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Person using smartphone and laptopTelecommunication services have and are rapidly evolving. ACCAN believes the enhancements to quality of life and economic opportunities from being connected should be available to all consumers.

In looking at the future of communication services in Australia it is time for a new focus on consumer needs. The focus to date has centred too much on developments in the telecommunications market and infrastructure rollout. A consumer focus reveals a number of policy gaps that must be addressed now. These are discussed in ACCAN’s new policy position, The Connected Consumer.

Communication services are an enabler for consumers to perform a variety of functions, rather than deliver value by themselves. Therefore they should be judged on how well they are utilised for the capabilities that they deliver. Unfortunately, market forces do not always result in optimal outcomes for consumers. In applying a connectability approach and examining issues in the market, in collaboration with our members, ACCAN has identified a number of gaps in the current policy framework. A number of protections and obligations that currently exist for consumers need to be re-examined.

ACCAN’s policy position discusses in detail the six key principles for connected consumers:

  1. Available essential telecommunication services for all.
    Consumers increasingly need guaranteed access to data and voice services.

  2. Affordable telecommunication services and targeted measures for low income consumers.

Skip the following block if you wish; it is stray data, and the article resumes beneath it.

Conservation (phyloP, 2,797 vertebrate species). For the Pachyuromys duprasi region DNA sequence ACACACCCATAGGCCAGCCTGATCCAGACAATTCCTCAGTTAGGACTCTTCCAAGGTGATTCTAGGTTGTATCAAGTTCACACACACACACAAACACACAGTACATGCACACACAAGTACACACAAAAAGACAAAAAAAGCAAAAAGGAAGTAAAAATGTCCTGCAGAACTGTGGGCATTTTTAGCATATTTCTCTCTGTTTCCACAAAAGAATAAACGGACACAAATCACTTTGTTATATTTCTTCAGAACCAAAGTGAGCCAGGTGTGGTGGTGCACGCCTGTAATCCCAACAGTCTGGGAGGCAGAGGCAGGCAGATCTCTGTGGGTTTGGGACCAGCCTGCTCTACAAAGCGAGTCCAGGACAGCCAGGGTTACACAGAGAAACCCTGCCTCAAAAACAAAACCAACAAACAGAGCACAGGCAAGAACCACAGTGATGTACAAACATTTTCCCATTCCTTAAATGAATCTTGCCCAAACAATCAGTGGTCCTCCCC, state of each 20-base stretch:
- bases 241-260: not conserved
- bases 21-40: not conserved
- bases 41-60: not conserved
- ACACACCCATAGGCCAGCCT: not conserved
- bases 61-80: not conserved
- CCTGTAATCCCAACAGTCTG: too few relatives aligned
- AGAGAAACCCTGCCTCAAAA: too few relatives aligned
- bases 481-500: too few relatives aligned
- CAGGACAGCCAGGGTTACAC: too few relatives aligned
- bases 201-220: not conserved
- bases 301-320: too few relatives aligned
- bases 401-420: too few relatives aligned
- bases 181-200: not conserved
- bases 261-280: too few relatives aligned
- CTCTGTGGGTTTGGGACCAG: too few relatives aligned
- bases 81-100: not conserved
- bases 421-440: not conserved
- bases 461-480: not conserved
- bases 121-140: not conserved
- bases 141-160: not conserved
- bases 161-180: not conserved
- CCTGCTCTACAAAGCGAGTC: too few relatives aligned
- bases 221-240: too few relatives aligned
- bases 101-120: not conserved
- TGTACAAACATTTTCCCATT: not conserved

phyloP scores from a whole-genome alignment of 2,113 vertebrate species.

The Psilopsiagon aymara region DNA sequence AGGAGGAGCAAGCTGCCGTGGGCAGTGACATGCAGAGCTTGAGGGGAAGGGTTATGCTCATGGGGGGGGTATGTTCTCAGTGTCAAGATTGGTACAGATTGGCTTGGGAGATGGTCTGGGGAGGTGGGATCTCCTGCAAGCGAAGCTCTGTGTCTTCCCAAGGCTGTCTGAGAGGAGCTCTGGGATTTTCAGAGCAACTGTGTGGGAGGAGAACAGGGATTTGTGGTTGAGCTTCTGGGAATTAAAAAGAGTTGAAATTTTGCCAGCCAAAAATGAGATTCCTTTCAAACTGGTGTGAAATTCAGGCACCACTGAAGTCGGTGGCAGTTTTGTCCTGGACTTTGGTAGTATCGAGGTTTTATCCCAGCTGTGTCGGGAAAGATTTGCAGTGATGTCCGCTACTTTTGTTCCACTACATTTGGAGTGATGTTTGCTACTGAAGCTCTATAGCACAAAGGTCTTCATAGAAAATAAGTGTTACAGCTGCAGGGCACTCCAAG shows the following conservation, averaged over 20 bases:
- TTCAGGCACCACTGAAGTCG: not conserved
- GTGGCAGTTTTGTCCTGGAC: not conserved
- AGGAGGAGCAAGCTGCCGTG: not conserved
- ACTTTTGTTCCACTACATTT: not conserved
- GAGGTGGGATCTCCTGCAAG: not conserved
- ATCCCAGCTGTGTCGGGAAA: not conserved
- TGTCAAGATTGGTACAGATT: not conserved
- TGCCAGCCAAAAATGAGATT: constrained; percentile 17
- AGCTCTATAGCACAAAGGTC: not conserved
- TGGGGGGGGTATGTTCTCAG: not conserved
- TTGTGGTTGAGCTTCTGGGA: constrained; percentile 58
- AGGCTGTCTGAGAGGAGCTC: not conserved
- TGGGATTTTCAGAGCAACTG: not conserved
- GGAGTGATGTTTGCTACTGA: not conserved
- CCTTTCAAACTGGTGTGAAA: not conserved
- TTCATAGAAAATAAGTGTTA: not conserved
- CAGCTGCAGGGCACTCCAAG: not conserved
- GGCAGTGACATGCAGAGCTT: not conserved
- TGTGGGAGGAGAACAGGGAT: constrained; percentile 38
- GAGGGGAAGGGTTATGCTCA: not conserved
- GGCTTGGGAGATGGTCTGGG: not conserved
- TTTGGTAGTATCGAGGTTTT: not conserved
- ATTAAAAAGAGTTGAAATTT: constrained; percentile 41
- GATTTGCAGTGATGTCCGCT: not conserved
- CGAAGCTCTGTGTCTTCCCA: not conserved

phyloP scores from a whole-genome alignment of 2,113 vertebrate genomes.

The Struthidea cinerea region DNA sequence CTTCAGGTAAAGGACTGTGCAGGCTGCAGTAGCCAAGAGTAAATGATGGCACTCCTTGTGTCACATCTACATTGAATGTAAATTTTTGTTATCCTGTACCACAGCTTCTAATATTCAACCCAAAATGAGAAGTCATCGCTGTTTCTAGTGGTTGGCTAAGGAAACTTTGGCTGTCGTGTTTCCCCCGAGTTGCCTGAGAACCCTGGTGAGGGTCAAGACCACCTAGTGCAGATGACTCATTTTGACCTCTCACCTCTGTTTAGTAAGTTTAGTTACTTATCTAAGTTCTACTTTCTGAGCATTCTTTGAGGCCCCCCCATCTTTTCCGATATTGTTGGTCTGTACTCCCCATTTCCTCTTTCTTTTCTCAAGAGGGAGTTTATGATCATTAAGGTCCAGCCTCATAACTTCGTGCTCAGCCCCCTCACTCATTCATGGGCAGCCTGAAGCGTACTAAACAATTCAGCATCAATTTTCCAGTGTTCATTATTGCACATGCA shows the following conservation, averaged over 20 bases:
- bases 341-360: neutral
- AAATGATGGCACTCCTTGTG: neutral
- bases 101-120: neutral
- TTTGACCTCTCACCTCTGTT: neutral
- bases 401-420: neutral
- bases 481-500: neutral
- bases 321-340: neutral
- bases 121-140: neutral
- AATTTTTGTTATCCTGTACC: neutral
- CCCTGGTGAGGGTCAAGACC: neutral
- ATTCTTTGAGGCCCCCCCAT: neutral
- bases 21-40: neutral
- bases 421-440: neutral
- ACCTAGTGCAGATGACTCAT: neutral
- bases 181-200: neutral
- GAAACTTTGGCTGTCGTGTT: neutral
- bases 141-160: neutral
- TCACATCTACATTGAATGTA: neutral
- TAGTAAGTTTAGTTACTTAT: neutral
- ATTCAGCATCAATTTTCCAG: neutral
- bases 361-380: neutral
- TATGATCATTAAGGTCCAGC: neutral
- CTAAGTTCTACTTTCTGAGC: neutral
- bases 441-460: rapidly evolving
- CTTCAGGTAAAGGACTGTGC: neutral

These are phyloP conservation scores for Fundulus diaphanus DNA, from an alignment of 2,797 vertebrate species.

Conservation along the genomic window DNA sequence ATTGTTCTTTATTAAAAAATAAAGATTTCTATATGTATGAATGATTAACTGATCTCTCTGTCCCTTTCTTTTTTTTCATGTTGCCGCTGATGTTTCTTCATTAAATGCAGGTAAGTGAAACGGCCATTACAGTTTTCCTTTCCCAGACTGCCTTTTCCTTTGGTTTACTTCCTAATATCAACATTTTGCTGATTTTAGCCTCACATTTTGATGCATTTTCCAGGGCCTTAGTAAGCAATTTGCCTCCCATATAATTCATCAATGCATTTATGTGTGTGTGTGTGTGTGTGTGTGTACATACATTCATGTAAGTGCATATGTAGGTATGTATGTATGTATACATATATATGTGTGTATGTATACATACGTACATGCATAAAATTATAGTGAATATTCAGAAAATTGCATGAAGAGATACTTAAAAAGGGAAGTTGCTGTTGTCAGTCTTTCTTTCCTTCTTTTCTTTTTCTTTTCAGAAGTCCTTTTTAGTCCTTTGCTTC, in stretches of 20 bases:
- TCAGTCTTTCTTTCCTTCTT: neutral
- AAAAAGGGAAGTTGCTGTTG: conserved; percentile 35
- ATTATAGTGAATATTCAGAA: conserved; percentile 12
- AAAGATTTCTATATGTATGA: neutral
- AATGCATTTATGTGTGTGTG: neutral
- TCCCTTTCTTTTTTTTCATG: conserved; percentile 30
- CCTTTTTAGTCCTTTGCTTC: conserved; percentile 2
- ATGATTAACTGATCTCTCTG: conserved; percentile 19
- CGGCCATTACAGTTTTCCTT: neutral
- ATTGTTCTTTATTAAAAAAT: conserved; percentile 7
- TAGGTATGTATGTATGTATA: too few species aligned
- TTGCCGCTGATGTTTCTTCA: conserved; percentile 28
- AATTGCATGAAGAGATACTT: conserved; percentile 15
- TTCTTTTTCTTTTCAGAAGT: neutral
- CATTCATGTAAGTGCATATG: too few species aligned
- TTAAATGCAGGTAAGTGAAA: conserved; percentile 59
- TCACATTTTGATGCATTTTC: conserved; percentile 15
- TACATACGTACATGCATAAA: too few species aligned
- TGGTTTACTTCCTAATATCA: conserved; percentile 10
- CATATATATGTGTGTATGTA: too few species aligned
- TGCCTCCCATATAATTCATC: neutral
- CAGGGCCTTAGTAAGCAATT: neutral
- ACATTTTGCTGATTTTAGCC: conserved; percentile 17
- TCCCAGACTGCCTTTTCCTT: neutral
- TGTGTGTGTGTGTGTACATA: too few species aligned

Financial barriers which hinder the optimal take up of services or prevent low income consumers from access to services should be addressed.

  3. Service standards applicable on essential services.
    Quality standards should apply to essential services. Consumers should have access to information on services to compare providers.

  4. Accessible essential services.
    Services must be fully accessible to people of all abilities.

  5. Ensure all consumers can engage and benefit from online services.
    Service delivery bodies should support consumer engagement through their content and design of programs and support to obtain the required telecommunication plans and devices to access services.

  6. Increased digital literacy and empowerment.
    Consumers need to be sufficiently skilled and confident to engage online and participate in the transition to digital information and service delivery.


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